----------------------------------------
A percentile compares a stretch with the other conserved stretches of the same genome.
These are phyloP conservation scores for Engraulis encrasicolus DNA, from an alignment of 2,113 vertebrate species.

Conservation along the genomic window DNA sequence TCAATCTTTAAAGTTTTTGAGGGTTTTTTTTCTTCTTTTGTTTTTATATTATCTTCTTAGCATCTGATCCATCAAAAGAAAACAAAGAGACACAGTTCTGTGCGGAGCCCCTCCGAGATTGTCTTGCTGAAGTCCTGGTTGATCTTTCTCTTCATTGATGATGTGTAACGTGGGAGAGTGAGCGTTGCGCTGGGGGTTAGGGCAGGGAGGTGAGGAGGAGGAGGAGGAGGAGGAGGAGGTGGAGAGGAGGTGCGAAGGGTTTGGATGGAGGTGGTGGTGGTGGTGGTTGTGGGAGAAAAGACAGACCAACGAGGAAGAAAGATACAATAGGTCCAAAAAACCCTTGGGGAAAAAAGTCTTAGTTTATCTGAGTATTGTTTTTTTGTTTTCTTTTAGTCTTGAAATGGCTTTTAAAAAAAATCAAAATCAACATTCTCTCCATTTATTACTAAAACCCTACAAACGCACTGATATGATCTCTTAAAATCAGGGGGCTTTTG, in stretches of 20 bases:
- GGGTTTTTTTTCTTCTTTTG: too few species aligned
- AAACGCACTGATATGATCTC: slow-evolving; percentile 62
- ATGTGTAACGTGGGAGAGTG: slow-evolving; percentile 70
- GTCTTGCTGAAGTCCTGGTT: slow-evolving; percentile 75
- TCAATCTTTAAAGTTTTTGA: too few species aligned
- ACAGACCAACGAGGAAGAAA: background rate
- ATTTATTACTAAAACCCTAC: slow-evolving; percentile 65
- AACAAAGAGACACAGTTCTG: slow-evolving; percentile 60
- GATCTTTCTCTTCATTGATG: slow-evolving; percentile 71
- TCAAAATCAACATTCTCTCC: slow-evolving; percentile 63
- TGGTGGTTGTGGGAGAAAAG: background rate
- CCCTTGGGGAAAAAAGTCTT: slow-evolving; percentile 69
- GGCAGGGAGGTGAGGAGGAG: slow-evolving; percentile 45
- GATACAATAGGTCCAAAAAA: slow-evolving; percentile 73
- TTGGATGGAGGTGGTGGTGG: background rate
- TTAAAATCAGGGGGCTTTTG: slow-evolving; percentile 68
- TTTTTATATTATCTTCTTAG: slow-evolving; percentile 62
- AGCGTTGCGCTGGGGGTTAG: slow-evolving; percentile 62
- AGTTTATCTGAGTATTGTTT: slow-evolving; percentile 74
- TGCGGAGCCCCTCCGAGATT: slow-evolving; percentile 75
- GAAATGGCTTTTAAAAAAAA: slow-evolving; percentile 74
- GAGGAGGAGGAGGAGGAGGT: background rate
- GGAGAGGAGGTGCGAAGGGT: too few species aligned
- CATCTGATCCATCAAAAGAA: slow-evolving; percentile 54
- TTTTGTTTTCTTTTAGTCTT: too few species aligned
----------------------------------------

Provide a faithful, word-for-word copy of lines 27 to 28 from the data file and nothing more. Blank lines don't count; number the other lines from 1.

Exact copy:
- CATCTGATCCATCAAAAGAA: slow-evolving; percentile 54
- TTTTGTTTTCTTTTAGTCTT: too few species aligned